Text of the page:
Centene provides health insurance (Medicaid, Medicare, Individual) on behalf of the US government. It is the country’s largest Medicaid managed care insurer and is on the verge of growing its Medicare presence with the pending acquisition of WellCare (WCG), expanding revenue from ~$72B to PF $100B FY19E.
The company benefits from secular growth in Medicaid and Medicare members and overall health care cost inflation driving mid/high single digit underlying revenue growth. Currently trading ~16x earnings, below long and short-term historical 20x, valuation implies medical cost trends well above historical levels.
An 87% cost ratio forecast results in ~$5/sh eps, or 10x implied P/E. This implied fear generated by 2020 election uncertainty is an opportunity.
First, the different types of insurance Centene administers:
Medicaid is insurance for low income citizens, run by states with a portion of funds contributed by Federal government.
Medicare is federal insurance program for US citizens aged 65+.
Commercial plans are purchased on the exchange under the Affordable Care Act (Obamacare). Buyers earn too much to qualify for Medicaid and are too young for Medicare. Most CNC members are low enough income to receive federal subsidies offsetting the cost of insurance.
This opportunity likely exists because of concerns around how CNC would be impacted by a Warren/Sanders presidency.
Centene 1) receives a per member per month (PMPM) premium from states (Medicaid) or Federal (Medicare) govt for each member covered under its plans in exchange for assuming their medical costs. 2) contracts with providers to set up a network of hospitals and doctors where members can receive care. 3) engages with members to improve health behaviors (preventative medicine, primary care instead of ER, prenatal care, etc) and lower medical costs. 4) targets a 3-5% pretax margin, net of medical and overhead expenses, for this service.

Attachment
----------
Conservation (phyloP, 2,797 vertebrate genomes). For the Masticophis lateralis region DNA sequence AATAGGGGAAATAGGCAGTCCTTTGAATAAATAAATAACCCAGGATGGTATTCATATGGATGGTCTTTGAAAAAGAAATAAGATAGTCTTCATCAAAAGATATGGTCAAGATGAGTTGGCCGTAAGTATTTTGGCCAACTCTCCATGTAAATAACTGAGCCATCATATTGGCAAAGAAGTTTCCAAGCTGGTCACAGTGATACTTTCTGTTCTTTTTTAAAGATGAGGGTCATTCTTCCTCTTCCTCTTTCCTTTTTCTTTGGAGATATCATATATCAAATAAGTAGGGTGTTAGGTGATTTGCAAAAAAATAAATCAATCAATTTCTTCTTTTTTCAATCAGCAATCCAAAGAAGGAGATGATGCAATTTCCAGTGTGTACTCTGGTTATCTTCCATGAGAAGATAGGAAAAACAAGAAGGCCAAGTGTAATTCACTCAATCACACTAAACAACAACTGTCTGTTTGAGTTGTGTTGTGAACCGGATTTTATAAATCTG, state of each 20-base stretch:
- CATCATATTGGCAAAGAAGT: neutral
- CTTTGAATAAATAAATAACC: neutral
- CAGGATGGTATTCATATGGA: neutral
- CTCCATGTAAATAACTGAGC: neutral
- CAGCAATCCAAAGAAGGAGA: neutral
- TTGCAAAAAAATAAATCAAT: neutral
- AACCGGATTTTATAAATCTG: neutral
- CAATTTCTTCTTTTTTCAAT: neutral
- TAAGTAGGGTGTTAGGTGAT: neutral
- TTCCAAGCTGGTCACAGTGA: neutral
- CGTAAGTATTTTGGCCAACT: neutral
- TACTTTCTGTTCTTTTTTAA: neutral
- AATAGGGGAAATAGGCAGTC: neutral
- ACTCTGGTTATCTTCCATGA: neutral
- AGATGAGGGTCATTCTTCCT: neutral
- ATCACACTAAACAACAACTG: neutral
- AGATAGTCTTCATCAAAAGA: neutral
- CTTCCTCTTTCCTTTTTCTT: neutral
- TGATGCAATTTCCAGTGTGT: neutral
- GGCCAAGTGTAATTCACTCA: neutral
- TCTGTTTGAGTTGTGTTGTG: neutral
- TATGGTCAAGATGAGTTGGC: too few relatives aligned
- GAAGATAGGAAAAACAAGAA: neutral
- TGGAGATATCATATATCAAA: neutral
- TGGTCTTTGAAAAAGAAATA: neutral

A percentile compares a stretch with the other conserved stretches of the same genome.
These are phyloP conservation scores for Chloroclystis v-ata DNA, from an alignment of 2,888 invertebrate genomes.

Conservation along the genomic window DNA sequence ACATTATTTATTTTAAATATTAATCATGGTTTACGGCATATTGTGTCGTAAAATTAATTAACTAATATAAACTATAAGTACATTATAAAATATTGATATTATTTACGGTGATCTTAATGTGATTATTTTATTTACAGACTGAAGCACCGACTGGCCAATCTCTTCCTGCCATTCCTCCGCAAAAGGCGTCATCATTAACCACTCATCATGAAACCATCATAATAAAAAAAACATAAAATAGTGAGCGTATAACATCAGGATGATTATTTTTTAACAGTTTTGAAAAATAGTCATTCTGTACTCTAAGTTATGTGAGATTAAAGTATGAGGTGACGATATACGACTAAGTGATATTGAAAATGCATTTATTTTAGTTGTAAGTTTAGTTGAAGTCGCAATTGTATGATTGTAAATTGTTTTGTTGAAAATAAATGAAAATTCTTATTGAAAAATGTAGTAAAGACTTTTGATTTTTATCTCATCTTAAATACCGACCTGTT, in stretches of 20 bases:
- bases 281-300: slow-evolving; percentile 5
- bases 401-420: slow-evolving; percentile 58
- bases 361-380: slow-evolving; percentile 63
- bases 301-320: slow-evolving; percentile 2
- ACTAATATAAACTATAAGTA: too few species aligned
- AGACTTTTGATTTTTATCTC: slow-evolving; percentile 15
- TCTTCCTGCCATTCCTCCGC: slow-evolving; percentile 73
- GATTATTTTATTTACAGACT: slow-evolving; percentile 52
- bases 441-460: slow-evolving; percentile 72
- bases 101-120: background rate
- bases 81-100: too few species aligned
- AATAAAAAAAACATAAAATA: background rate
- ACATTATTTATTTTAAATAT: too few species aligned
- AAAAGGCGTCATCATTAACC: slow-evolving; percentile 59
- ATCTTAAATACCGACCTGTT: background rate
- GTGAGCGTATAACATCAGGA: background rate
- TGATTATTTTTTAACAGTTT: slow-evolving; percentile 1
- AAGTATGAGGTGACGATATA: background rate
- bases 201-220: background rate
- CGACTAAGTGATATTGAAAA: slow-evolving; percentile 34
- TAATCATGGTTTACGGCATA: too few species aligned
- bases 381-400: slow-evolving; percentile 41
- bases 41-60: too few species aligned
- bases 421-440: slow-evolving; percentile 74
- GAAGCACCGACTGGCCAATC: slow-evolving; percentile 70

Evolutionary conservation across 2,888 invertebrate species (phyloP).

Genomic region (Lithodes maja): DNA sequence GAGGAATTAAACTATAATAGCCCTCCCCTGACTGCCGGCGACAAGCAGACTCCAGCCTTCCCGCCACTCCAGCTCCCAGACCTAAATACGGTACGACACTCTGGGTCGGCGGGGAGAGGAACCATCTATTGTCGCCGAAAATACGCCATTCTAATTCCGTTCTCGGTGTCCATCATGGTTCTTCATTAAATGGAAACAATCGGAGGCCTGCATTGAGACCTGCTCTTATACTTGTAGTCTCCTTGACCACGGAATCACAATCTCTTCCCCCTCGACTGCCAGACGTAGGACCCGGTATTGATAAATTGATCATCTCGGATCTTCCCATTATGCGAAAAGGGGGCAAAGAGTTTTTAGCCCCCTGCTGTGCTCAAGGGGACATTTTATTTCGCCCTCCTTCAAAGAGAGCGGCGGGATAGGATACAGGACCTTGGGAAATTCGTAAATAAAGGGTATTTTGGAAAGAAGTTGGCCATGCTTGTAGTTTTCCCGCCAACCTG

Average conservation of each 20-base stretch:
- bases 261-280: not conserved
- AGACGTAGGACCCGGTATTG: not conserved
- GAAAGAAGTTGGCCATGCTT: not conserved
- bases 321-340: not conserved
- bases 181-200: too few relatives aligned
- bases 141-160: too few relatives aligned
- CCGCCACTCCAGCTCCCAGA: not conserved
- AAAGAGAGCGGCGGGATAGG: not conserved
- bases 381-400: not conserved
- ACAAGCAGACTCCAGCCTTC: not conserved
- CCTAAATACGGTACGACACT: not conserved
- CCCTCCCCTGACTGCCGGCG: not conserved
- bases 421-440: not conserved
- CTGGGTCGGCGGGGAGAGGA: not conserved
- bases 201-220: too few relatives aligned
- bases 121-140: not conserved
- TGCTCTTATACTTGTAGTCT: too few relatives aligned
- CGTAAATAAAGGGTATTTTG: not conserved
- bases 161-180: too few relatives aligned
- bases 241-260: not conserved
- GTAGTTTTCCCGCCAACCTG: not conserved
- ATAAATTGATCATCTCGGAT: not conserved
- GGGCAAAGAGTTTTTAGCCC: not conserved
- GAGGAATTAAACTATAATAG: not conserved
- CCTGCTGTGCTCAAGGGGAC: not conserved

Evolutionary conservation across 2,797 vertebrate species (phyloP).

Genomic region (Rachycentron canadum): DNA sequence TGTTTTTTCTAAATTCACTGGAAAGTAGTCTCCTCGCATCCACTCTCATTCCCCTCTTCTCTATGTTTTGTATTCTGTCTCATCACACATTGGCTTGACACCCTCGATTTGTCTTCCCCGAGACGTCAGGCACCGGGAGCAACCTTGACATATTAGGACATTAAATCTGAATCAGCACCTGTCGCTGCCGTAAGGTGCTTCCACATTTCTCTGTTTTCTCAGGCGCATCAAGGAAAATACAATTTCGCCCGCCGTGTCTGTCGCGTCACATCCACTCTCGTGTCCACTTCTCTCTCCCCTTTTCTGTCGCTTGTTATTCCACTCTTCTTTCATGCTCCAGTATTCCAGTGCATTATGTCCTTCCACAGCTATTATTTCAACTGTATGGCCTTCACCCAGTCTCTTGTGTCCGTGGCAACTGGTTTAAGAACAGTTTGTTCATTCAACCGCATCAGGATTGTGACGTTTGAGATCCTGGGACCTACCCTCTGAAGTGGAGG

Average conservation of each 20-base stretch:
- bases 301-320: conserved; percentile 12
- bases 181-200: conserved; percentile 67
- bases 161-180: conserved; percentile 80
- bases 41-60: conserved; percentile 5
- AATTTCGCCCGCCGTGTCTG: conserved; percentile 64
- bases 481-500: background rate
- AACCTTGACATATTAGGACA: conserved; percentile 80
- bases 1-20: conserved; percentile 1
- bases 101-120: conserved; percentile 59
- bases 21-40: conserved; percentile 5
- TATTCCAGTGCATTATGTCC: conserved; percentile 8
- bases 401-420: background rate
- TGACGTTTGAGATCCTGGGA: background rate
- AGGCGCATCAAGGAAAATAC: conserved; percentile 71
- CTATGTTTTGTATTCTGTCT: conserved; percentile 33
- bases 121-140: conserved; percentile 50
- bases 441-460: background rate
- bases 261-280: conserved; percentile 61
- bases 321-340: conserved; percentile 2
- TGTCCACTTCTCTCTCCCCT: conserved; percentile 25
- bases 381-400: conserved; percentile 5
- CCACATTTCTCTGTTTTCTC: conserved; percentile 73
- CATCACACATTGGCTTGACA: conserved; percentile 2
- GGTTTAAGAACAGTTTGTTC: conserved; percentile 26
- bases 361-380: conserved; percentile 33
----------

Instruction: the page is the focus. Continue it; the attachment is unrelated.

As the chart above shows, the company pays roughly $0.87 of every dollar on medical costs, varying by patient group. The remainder goes to overhead, technology spend, salaries, etc.
The chart below shows approximate reimbursement by patient type, based on actuarial risk profiles. Low income kids and their parents require less care and are reimbursed ~$300 pmpm while seniors in Medicare require more services on average, so CNC is paid $1,000+.
Reimbursement by membership type
In addition to varied reimbursement, different patient groups have different average medical costs. Medical cost ratio (MCR or MLR) is how many cents of each premium dollar go to care:
Source: Citigroup, 2012
Centene delivers better health outcomes at lower cost to its government clients. This is why it has steadily grown for the last 20 years and is likely to participate in any “Medicare for All” or other future reform scenario. A few key advantages of managed care versus fee for service, especially in Medicaid.
Budget certainty for state payers
Coordinated care/ primary physician lowers costs and improves outcomes
Invests in technology to prevent fraud
Fee for service
Unpredictable health care costs
Overuse of emergency room
Prone to billing abuse
The success of delivering better service at lower cost is why more states are shifting health care spend to managed care, and why MCOs are likely to play a role in Medicare for All scenarios.
Despite over a decade of strong growth, there remains a long runway as <50% of Medicaid spend is managed, although ~70% of enrollees are in a managed care plan. As higher cost patients are folded under private coverage, state savings are substantial.
Roughly 69% of US Medicaid enrollees in managed care